I find it mind-boggling that humans have walked on the moon.
Not everybody agrees; I’ve received many a sidelong glance for voicing my conviction. In some ways I understand the what’s-the-big-deal attitude: After all, my generation was born decades after Neil Armstrong’s one small step, eons after Yuri Gagarin became the first man in space. Growing up, we took for granted that being an astronaut was as real a career option as being a ballerina or a firefighter.
Yet to me there is something viscerally astounding about staring at a bright circle in the night sky, so distant and flat it could almost be a paper cutout, and realizing that Homo sapiens have flown to it, walked on it, even taken pieces of it back home. But a small part of me is disappointed that I did not live to see them do it — and may not live to see them do it again. The economic costs of sending humans into space are phenomenal, and from that standpoint, we’re better off letting robots do the job.
The underlying issue here is that this utilitarian, practical view often assumes that there is no inherent value to aspects of human experience, such as the memories of those humans who walked on the moon and the wonderment of those people who knew they did it. That assumption is a mistake. Exploration, inspiration and fascination are at the core of human motivation and happiness. And while we can’t go to extravagant measures to indulge these feelings, we should not dismiss their weight as we make decisions in a roboticized future.
Modern society makes no secret of its obsession with happiness. The Declaration of Independence claims its pursuit as an inalienable right, and in the 1970s, the king of Bhutan declared it so important that he coined the term “gross national happiness” to emphasize its importance in societal development. Insofar as any of us values happiness, then we should also value experiences. Numerous studies conclude that good memories make us happier than any possessions ever could. The flipside is that bad experiences can also make us more unhappy than can bad purchases, because we are more invested in what we do than in what we own.
As our understanding of biology and technology improves, we are designing algorithms that can perform the same tasks that humans can, with greater predictability (and often reliability) than their error-prone makers. It’s not impossible to imagine that robots will eventually be able to do anything we can — more cheaply and more efficiently. At that point, humans will be obsolete from a utilitarian standpoint: the Internet Explorer of future technological progress.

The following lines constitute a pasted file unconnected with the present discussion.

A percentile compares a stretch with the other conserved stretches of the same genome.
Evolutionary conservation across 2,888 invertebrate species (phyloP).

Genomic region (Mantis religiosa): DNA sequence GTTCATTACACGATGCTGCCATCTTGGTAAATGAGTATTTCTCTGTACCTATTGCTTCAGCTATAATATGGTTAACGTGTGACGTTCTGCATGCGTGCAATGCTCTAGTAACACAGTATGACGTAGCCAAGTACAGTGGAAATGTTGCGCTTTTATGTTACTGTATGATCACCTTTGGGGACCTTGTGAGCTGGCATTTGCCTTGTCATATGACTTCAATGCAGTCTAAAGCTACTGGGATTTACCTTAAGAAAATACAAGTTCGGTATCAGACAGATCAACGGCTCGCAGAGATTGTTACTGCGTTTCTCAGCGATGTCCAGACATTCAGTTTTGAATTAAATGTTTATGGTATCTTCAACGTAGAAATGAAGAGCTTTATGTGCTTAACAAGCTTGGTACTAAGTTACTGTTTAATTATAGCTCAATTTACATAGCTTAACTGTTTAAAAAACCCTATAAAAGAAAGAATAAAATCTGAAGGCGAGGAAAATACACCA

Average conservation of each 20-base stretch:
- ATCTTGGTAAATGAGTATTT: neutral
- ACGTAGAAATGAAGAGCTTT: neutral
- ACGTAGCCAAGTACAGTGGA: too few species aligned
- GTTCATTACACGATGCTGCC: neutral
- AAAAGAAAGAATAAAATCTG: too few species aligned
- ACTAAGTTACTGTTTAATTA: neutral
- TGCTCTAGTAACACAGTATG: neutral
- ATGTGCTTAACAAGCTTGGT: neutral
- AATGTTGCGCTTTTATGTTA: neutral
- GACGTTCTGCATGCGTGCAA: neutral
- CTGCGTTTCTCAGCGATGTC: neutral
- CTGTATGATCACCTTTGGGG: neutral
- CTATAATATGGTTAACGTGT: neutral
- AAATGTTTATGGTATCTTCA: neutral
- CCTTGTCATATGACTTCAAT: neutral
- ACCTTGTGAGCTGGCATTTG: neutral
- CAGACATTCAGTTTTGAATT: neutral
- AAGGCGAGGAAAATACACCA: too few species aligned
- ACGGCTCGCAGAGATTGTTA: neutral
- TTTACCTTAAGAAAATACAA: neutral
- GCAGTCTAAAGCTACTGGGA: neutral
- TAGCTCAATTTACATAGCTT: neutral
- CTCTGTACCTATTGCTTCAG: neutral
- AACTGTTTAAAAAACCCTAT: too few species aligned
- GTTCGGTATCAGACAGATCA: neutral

Maybe by then, we’ll be ready to cede our lives and our society to our mechanical children. But we’re not extinct yet. As robots displace humans, there will pass an uncomfortable era as jobs we enjoy doing are outsourced to our silicon-based superiors. If a human loves science but a robot is better at it, should the human cease to pursue science because he or she can never keep up with the robot? Or is the happiness that the human garners from learning and researching sufficient that he or she should be allowed to continue the job? Time alone will determine how we answer this question.
Now, any discussion of a robot-dominated future would be incomplete without mention of “The Matrix.” I’d be inclined to worry less about robots trapping humans in virtual reality than humans voluntarily installing themselves there. My hope is that we will not become so enthralled with our imaginary universes that we lose a sense of awe in the exploration of the real world. I’ve argued that we ought to spend less time on our computer screens and more in our three-dimensional surroundings; I reiterate here that there is an entire universe out there for us to study. We could leave it to the robots, but along the way, we would lose a key sense of our own identity as humans and of our connection to the world that produced us.
Robots can do what humans cannot do. Yet it is for this reason that they do not inspire the same kind of appreciation as do the feats of other humans. As our creations, they are not subject to the limitations that we are, do not share our development from childhood to adult, as of yet do not share our emotions and convictions. We are inspired by other people because we see elements of ourselves in them — and by extension, we believe that we, too, could do as they do. We look at them and see hope. The vicarious experience of the astronauts’ triumph instills a certain pride in humankind, in what we can accomplish, in what we can dream. We should look for that sense of wonder and fascination in whatever we do. Our experiences have value — and so do we.
Contact Mindy Perkins at mindylp ‘at’ stanford.edu.